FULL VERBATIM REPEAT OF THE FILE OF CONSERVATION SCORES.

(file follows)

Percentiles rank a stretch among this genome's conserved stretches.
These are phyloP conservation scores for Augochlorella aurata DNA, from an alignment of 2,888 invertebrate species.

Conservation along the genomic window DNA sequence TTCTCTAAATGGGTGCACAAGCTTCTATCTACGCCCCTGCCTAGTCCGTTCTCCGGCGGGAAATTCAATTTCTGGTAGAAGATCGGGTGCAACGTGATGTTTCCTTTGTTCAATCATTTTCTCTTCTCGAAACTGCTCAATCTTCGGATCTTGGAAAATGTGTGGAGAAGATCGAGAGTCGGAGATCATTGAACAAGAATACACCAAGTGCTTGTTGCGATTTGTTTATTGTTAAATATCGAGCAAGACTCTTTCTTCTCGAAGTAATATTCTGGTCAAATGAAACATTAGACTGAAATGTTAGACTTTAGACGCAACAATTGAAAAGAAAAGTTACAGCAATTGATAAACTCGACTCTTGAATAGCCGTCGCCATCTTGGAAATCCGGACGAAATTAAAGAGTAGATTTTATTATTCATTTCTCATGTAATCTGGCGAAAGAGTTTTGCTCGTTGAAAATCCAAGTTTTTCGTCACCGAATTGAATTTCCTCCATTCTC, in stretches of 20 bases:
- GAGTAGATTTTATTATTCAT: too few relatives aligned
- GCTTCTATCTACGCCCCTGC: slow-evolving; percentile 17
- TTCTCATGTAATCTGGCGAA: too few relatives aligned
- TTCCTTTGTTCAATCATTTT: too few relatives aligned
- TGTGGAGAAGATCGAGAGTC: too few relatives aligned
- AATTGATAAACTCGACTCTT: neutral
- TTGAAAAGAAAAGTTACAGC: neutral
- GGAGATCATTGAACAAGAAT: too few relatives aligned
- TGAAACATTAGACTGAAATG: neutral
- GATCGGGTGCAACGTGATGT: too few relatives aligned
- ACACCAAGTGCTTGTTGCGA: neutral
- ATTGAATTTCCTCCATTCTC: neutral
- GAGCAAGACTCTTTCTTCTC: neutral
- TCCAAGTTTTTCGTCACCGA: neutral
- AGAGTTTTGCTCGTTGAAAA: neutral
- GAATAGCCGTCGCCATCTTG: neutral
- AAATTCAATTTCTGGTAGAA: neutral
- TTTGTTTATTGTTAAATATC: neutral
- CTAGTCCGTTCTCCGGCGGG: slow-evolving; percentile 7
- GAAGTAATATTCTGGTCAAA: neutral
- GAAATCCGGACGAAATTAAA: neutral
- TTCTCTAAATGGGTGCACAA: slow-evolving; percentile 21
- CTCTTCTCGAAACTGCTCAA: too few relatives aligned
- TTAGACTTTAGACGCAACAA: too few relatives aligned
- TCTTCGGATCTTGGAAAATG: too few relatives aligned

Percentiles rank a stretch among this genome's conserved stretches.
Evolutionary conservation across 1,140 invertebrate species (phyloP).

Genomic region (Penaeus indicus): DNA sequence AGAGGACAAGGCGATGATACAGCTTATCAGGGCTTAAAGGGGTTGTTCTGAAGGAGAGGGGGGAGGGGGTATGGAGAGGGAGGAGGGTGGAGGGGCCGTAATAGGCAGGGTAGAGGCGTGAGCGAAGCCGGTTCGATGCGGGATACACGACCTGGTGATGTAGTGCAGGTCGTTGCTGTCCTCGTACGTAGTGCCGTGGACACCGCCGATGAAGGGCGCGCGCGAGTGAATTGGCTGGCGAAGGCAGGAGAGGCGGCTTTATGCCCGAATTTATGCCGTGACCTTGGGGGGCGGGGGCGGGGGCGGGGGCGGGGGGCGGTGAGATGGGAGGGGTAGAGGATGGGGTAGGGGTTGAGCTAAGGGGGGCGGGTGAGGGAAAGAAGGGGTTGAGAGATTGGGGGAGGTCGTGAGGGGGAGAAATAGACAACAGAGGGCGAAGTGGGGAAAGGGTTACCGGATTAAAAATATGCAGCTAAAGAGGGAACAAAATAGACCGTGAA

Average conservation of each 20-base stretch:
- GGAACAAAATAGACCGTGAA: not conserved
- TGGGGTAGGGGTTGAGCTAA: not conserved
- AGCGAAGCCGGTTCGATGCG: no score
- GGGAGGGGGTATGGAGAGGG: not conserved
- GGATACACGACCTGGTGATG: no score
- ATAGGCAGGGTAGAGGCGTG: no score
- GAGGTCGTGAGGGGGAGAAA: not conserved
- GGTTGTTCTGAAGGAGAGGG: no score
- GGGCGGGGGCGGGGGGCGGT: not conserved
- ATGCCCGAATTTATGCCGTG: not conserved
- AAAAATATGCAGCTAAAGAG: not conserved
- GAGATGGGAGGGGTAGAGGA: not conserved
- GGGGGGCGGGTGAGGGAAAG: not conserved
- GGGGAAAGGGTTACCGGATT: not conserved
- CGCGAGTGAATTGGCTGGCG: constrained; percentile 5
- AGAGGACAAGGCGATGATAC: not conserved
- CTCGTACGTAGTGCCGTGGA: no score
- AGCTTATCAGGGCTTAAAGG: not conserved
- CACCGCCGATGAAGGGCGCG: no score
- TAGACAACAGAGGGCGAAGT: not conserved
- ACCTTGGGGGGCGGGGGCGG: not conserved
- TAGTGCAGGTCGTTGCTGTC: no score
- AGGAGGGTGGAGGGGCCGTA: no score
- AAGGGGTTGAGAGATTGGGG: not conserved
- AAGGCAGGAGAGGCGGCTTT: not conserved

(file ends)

Percentiles rank a stretch among this genome's conserved stretches.
These are phyloP conservation scores for Augochlorella aurata DNA, from an alignment of 2,888 invertebrate species.

Conservation along the genomic window DNA sequence TTCTCTAAATGGGTGCACAAGCTTCTATCTACGCCCCTGCCTAGTCCGTTCTCCGGCGGGAAATTCAATTTCTGGTAGAAGATCGGGTGCAACGTGATGTTTCCTTTGTTCAATCATTTTCTCTTCTCGAAACTGCTCAATCTTCGGATCTTGGAAAATGTGTGGAGAAGATCGAGAGTCGGAGATCATTGAACAAGAATACACCAAGTGCTTGTTGCGATTTGTTTATTGTTAAATATCGAGCAAGACTCTTTCTTCTCGAAGTAATATTCTGGTCAAATGAAACATTAGACTGAAATGTTAGACTTTAGACGCAACAATTGAAAAGAAAAGTTACAGCAATTGATAAACTCGACTCTTGAATAGCCGTCGCCATCTTGGAAATCCGGACGAAATTAAAGAGTAGATTTTATTATTCATTTCTCATGTAATCTGGCGAAAGAGTTTTGCTCGTTGAAAATCCAAGTTTTTCGTCACCGAATTGAATTTCCTCCATTCTC, in stretches of 20 bases:
- GAGTAGATTTTATTATTCAT: too few relatives aligned
- GCTTCTATCTACGCCCCTGC: slow-evolving; percentile 17
- TTCTCATGTAATCTGGCGAA: too few relatives aligned
- TTCCTTTGTTCAATCATTTT: too few relatives aligned
- TGTGGAGAAGATCGAGAGTC: too few relatives aligned
- AATTGATAAACTCGACTCTT: neutral
- TTGAAAAGAAAAGTTACAGC: neutral
- GGAGATCATTGAACAAGAAT: too few relatives aligned
- TGAAACATTAGACTGAAATG: neutral
- GATCGGGTGCAACGTGATGT: too few relatives aligned
- ACACCAAGTGCTTGTTGCGA: neutral
- ATTGAATTTCCTCCATTCTC: neutral
- GAGCAAGACTCTTTCTTCTC: neutral
- TCCAAGTTTTTCGTCACCGA: neutral
- AGAGTTTTGCTCGTTGAAAA: neutral
- GAATAGCCGTCGCCATCTTG: neutral
- AAATTCAATTTCTGGTAGAA: neutral
- TTTGTTTATTGTTAAATATC: neutral
- CTAGTCCGTTCTCCGGCGGG: slow-evolving; percentile 7
- GAAGTAATATTCTGGTCAAA: neutral
- GAAATCCGGACGAAATTAAA: neutral
- TTCTCTAAATGGGTGCACAA: slow-evolving; percentile 21
- CTCTTCTCGAAACTGCTCAA: too few relatives aligned
- TTAGACTTTAGACGCAACAA: too few relatives aligned
- TCTTCGGATCTTGGAAAATG: too few relatives aligned

Percentiles rank a stretch among this genome's conserved stretches.
Evolutionary conservation across 1,140 invertebrate species (phyloP).

Genomic region (Penaeus indicus): DNA sequence AGAGGACAAGGCGATGATACAGCTTATCAGGGCTTAAAGGGGTTGTTCTGAAGGAGAGGGGGGAGGGGGTATGGAGAGGGAGGAGGGTGGAGGGGCCGTAATAGGCAGGGTAGAGGCGTGAGCGAAGCCGGTTCGATGCGGGATACACGACCTGGTGATGTAGTGCAGGTCGTTGCTGTCCTCGTACGTAGTGCCGTGGACACCGCCGATGAAGGGCGCGCGCGAGTGAATTGGCTGGCGAAGGCAGGAGAGGCGGCTTTATGCCCGAATTTATGCCGTGACCTTGGGGGGCGGGGGCGGGGGCGGGGGCGGGGGGCGGTGAGATGGGAGGGGTAGAGGATGGGGTAGGGGTTGAGCTAAGGGGGGCGGGTGAGGGAAAGAAGGGGTTGAGAGATTGGGGGAGGTCGTGAGGGGGAGAAATAGACAACAGAGGGCGAAGTGGGGAAAGGGTTACCGGATTAAAAATATGCAGCTAAAGAGGGAACAAAATAGACCGTGAA

Average conservation of each 20-base stretch:
- GGAACAAAATAGACCGTGAA: not conserved
- TGGGGTAGGGGTTGAGCTAA: not conserved
- AGCGAAGCCGGTTCGATGCG: no score
- GGGAGGGGGTATGGAGAGGG: not conserved
- GGATACACGACCTGGTGATG: no score
- ATAGGCAGGGTAGAGGCGTG: no score
- GAGGTCGTGAGGGGGAGAAA: not conserved
- GGTTGTTCTGAAGGAGAGGG: no score
- GGGCGGGGGCGGGGGGCGGT: not conserved
- ATGCCCGAATTTATGCCGTG: not conserved
- AAAAATATGCAGCTAAAGAG: not conserved
- GAGATGGGAGGGGTAGAGGA: not conserved
- GGGGGGCGGGTGAGGGAAAG: not conserved
- GGGGAAAGGGTTACCGGATT: not conserved
- CGCGAGTGAATTGGCTGGCG: constrained; percentile 5
- AGAGGACAAGGCGATGATAC: not conserved
- CTCGTACGTAGTGCCGTGGA: no score
- AGCTTATCAGGGCTTAAAGG: not conserved
- CACCGCCGATGAAGGGCGCG: no score
- TAGACAACAGAGGGCGAAGT: not conserved
- ACCTTGGGGGGCGGGGGCGG: not conserved
- TAGTGCAGGTCGTTGCTGTC: no score
- AGGAGGGTGGAGGGGCCGTA: no score
- AAGGGGTTGAGAGATTGGGG: not conserved
- AAGGCAGGAGAGGCGGCTTT: not conserved